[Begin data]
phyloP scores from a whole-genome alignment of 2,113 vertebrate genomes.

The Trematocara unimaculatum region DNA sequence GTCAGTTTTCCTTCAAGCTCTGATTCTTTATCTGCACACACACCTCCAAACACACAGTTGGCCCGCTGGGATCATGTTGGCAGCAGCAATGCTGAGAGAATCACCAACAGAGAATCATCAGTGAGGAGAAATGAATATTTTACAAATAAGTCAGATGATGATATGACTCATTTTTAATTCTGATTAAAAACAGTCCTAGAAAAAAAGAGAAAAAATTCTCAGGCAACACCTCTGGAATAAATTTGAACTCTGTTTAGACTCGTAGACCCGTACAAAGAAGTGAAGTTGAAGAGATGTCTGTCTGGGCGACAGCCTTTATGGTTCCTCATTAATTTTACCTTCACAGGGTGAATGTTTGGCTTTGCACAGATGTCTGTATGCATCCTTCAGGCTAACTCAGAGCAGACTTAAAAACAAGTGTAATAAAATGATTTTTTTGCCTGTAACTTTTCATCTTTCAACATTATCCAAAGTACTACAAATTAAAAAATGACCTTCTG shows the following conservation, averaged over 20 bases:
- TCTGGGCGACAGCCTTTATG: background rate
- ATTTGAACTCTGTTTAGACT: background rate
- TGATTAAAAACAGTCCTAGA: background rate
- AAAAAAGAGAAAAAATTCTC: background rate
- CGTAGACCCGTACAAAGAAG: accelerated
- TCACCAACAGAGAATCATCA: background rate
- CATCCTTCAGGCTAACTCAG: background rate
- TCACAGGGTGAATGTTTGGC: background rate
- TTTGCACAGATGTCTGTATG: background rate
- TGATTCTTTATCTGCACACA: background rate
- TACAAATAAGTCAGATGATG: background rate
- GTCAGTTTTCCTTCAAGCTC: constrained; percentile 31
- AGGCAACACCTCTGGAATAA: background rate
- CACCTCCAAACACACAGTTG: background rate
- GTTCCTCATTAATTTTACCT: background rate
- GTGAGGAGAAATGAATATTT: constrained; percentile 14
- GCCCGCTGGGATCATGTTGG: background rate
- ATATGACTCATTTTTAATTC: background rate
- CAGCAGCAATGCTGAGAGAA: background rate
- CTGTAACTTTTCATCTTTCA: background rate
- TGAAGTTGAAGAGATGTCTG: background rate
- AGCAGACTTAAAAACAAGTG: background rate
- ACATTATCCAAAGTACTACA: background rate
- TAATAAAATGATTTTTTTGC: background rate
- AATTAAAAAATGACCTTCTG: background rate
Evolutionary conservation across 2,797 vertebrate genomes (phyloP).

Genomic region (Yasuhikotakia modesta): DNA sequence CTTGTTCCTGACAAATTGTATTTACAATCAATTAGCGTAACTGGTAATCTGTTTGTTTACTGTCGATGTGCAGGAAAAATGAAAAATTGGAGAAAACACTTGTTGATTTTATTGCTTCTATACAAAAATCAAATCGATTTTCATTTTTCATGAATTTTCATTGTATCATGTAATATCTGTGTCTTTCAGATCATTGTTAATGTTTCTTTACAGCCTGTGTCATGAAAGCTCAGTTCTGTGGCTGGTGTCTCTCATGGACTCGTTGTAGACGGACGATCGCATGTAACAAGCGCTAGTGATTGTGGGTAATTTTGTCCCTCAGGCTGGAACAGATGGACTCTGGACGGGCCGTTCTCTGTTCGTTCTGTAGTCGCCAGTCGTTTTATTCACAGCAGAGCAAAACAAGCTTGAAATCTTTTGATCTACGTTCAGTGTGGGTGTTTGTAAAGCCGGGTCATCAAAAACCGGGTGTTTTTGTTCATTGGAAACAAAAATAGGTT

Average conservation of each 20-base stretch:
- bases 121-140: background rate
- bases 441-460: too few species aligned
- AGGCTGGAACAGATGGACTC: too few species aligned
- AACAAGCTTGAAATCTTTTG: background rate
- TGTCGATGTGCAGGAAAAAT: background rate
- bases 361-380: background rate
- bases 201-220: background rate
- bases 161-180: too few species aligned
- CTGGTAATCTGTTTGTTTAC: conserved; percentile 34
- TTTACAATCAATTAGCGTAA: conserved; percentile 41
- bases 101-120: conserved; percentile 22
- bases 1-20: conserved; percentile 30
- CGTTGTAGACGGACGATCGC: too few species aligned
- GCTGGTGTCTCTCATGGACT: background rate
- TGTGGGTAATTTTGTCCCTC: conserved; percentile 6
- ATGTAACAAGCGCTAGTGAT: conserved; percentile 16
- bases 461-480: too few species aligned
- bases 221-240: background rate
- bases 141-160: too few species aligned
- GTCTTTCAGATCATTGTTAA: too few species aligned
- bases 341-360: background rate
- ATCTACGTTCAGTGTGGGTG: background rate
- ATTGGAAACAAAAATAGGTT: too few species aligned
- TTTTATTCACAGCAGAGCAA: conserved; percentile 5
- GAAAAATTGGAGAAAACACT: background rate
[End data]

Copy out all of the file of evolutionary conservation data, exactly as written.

phyloP scores from a whole-genome alignment of 2,113 vertebrate genomes.

The Trematocara unimaculatum region DNA sequence GTCAGTTTTCCTTCAAGCTCTGATTCTTTATCTGCACACACACCTCCAAACACACAGTTGGCCCGCTGGGATCATGTTGGCAGCAGCAATGCTGAGAGAATCACCAACAGAGAATCATCAGTGAGGAGAAATGAATATTTTACAAATAAGTCAGATGATGATATGACTCATTTTTAATTCTGATTAAAAACAGTCCTAGAAAAAAAGAGAAAAAATTCTCAGGCAACACCTCTGGAATAAATTTGAACTCTGTTTAGACTCGTAGACCCGTACAAAGAAGTGAAGTTGAAGAGATGTCTGTCTGGGCGACAGCCTTTATGGTTCCTCATTAATTTTACCTTCACAGGGTGAATGTTTGGCTTTGCACAGATGTCTGTATGCATCCTTCAGGCTAACTCAGAGCAGACTTAAAAACAAGTGTAATAAAATGATTTTTTTGCCTGTAACTTTTCATCTTTCAACATTATCCAAAGTACTACAAATTAAAAAATGACCTTCTG shows the following conservation, averaged over 20 bases:
- TCTGGGCGACAGCCTTTATG: background rate
- ATTTGAACTCTGTTTAGACT: background rate
- TGATTAAAAACAGTCCTAGA: background rate
- AAAAAAGAGAAAAAATTCTC: background rate
- CGTAGACCCGTACAAAGAAG: accelerated
- TCACCAACAGAGAATCATCA: background rate
- CATCCTTCAGGCTAACTCAG: background rate
- TCACAGGGTGAATGTTTGGC: background rate
- TTTGCACAGATGTCTGTATG: background rate
- TGATTCTTTATCTGCACACA: background rate
- TACAAATAAGTCAGATGATG: background rate
- GTCAGTTTTCCTTCAAGCTC: constrained; percentile 31
- AGGCAACACCTCTGGAATAA: background rate
- CACCTCCAAACACACAGTTG: background rate
- GTTCCTCATTAATTTTACCT: background rate
- GTGAGGAGAAATGAATATTT: constrained; percentile 14
- GCCCGCTGGGATCATGTTGG: background rate
- ATATGACTCATTTTTAATTC: background rate
- CAGCAGCAATGCTGAGAGAA: background rate
- CTGTAACTTTTCATCTTTCA: background rate
- TGAAGTTGAAGAGATGTCTG: background rate
- AGCAGACTTAAAAACAAGTG: background rate
- ACATTATCCAAAGTACTACA: background rate
- TAATAAAATGATTTTTTTGC: background rate
- AATTAAAAAATGACCTTCTG: background rate
Evolutionary conservation across 2,797 vertebrate genomes (phyloP).

Genomic region (Yasuhikotakia modesta): DNA sequence CTTGTTCCTGACAAATTGTATTTACAATCAATTAGCGTAACTGGTAATCTGTTTGTTTACTGTCGATGTGCAGGAAAAATGAAAAATTGGAGAAAACACTTGTTGATTTTATTGCTTCTATACAAAAATCAAATCGATTTTCATTTTTCATGAATTTTCATTGTATCATGTAATATCTGTGTCTTTCAGATCATTGTTAATGTTTCTTTACAGCCTGTGTCATGAAAGCTCAGTTCTGTGGCTGGTGTCTCTCATGGACTCGTTGTAGACGGACGATCGCATGTAACAAGCGCTAGTGATTGTGGGTAATTTTGTCCCTCAGGCTGGAACAGATGGACTCTGGACGGGCCGTTCTCTGTTCGTTCTGTAGTCGCCAGTCGTTTTATTCACAGCAGAGCAAAACAAGCTTGAAATCTTTTGATCTACGTTCAGTGTGGGTGTTTGTAAAGCCGGGTCATCAAAAACCGGGTGTTTTTGTTCATTGGAAACAAAAATAGGTT

Average conservation of each 20-base stretch:
- bases 121-140: background rate
- bases 441-460: too few species aligned
- AGGCTGGAACAGATGGACTC: too few species aligned
- AACAAGCTTGAAATCTTTTG: background rate
- TGTCGATGTGCAGGAAAAAT: background rate
- bases 361-380: background rate
- bases 201-220: background rate
- bases 161-180: too few species aligned
- CTGGTAATCTGTTTGTTTAC: conserved; percentile 34
- TTTACAATCAATTAGCGTAA: conserved; percentile 41
- bases 101-120: conserved; percentile 22
- bases 1-20: conserved; percentile 30
- CGTTGTAGACGGACGATCGC: too few species aligned
- GCTGGTGTCTCTCATGGACT: background rate
- TGTGGGTAATTTTGTCCCTC: conserved; percentile 6
- ATGTAACAAGCGCTAGTGAT: conserved; percentile 16
- bases 461-480: too few species aligned
- bases 221-240: background rate
- bases 141-160: too few species aligned
- GTCTTTCAGATCATTGTTAA: too few species aligned
- bases 341-360: background rate
- ATCTACGTTCAGTGTGGGTG: background rate
- ATTGGAAACAAAAATAGGTT: too few species aligned
- TTTTATTCACAGCAGAGCAA: conserved; percentile 5
- GAAAAATTGGAGAAAACACT: background rate